By Colleen Szeto


When most people think of the Golden State, they imagine the beautiful national parks, the bright flashes of Hollywood, and the countless introductory movie scenes that unfold over San Francisco Bay.  But what many people don’t think about is the extensive network of highways that connect all of those postcard destinations.  Wide enough to squeeze in all the jacked up Chevys, cross-country 16-wheelers, and 8-kid SUVs that crawl one way at dawn and barrel the other way at night.  Highway 99 is such a road, a bleak, parched, and often congested stretch of pavement that functions as the spine of California’s Central Valley communities.


The scattered vineyards, wineries, laboratories, and tasting rooms that constitute E. & J. Gallo Winery traverse the entire 684 km distance of Highway 99 (and beyond).  Within such a sprawling company, there are many opportunities for interns to work and experience the unique capabilities, challenges, and opportunities that become possible when growing grapes and making wine are orchestrated on such a massive scale.


Most of the harvest interns were either enrolled in undergrad or fresh out of it; but as a graduate intern, I had the freedom to design and pursue truly collaborative research (rather than conduct more routine sampling or fruit processing tasks).  In this environment, collaboration felt like the necessity and expectation to work together in a way that fostered a culture of trust, accountability, excellence, and openness.  The research at Gallo was targeted and efficiently conducted, and it also generated a sense of satisfaction attributed to quickly seeing research outcomes reflected in the actions carried out by the business.


My work in Australia had so far been dedicated to examining the effects of vineyard mitigation treatments and smoke exposure conditions on the extent of smoke taint in grapes and wines using existing methodology.  However, to reach the goal of comprehensively overcoming smoke taint, it is critical to not only investigate additional mitigation strategies but to further develop and understand the best ways to measure and quantify smoke taint, and the internship at Gallo provided this opportunity.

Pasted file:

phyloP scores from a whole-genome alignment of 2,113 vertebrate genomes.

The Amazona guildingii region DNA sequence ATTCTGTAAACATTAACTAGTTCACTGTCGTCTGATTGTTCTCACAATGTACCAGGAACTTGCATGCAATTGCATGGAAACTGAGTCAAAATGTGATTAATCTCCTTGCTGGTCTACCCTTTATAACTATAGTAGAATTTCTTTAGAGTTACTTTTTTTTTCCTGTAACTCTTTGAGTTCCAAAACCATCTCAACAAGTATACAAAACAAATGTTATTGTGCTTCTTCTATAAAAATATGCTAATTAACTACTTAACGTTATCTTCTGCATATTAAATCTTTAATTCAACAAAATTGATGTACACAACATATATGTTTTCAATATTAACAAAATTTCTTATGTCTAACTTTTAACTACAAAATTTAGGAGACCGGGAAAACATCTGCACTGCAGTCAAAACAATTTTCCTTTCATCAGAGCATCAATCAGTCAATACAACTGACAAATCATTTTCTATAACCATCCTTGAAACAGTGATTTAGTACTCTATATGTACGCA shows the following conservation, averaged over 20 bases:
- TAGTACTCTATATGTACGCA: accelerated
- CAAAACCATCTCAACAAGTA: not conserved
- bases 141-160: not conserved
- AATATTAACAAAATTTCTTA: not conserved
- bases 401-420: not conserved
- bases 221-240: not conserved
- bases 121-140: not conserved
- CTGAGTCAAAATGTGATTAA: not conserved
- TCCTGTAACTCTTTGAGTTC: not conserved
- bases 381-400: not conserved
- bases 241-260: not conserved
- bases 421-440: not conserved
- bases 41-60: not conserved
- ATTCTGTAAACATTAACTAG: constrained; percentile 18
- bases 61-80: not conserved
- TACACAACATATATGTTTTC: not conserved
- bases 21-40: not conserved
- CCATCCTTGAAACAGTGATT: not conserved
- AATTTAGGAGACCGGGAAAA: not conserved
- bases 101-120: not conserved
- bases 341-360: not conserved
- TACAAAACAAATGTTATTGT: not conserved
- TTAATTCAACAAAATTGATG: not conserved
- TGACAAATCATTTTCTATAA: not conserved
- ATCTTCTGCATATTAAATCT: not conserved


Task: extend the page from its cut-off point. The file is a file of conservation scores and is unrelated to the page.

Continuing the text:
Smoke taint

The smoky, burnt aromas/flavours and the distinct ashy, drying aftertaste that can characterise wines made from grapevines exposed to bushfire smoke


Because of the spread of Gallo’s vineyards, if there is a fire burning somewhere in California, it is likely that at least one of their vineyards will be exposed to its smoke.  That being said, grapevine smoke exposure does not necessarily equate to detectable smoke taint in wine.  As a consequence, of the many routine assays conducted by the chemistry team over harvest, the capacity to effectively assess smoke taint risk has grown critical.  The primary objective of my internship at Gallo was to develop a method that directly measures some of the key chemical compounds associated with smoke taint on a novel instrument.


The method development process was straightforward in theory, but in practice required impromptu learning how instrumentation worked, how to identify problems and figure out which parameters needed adjustment, how to interact with and interpret results from the analytical software, and lastly, how to regularly communicate with my team regarding what I had achieved, what remained, and how to close the gaps between them. The latter was the most difficult, but the most rewarding skill that I gained from my internship.


At the intern orientation, I recall a large emphasis on E. & J. Gallo Winery as a family-owned business, and while I didn’t initially anticipate this sentiment to be much more than a marketing slogan, I soon realised that it was a key characteristic of the company culture.  Over the course of harvest, the business generously organised several social events that interns were encouraged to attend, including barbeques, a bowling night, a wine and food pairing event, and celebratory dinners at local restaurants and country clubs. The internship required a lot of committed effort, and even though it took time to adjust to living in the Central Valley, I was provided with a supportive community at work, and I also found one outside of it at a local mixed martial arts gym.


From a few weekend trips, I can say with certainty that getting to hike trails in Yosemite National Park, explore Mission District on Día de los Muertos, imagine Salinas Valley through the eyes of John Steinbeck, and savour some of the best dim sum in San Francisco’s Chinatown, were all well worth the drives on that long stretch of Highway 99.

Colleen Szeto is a PhD student in the Australian Research Council Training Centre for Innovative Wine Production at The University of Adelaide.


Colleen’s research aims to develop methods to monitor vineyard smoke exposure and build on current knowledge to enhance strategies to mitigate the sensory effects of smoke taint in wine.


Photos supplied by Colleen Szeto and Pietro Previtali